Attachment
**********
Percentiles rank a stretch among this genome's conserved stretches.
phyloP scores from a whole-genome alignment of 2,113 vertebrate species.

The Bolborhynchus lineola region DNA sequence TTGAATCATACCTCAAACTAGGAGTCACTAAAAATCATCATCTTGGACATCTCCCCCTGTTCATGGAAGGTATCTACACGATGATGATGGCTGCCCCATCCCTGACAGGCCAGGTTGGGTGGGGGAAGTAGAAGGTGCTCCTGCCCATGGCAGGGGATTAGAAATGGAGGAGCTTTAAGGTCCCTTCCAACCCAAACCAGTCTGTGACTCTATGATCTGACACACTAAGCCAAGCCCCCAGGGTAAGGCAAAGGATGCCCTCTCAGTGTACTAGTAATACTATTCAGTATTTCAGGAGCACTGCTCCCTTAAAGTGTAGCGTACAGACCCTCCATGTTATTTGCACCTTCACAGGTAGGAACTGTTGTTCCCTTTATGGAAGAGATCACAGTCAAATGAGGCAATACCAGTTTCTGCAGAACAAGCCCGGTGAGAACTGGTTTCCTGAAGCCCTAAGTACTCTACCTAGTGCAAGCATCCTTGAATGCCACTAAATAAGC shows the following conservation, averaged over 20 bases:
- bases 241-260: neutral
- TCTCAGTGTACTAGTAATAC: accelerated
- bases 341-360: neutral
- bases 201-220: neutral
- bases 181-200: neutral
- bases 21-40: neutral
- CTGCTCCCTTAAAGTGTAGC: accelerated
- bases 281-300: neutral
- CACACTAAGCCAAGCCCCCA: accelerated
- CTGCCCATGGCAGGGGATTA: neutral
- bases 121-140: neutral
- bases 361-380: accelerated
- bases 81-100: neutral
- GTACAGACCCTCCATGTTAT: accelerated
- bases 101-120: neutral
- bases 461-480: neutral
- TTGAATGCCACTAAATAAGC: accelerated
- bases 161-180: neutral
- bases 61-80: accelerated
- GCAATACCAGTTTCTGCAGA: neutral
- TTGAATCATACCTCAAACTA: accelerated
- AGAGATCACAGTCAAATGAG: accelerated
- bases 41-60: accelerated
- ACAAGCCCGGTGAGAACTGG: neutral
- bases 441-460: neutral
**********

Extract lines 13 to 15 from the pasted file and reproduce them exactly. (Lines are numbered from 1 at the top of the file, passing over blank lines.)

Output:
- CTGCCCATGGCAGGGGATTA: neutral
- bases 121-140: neutral
- bases 361-380: accelerated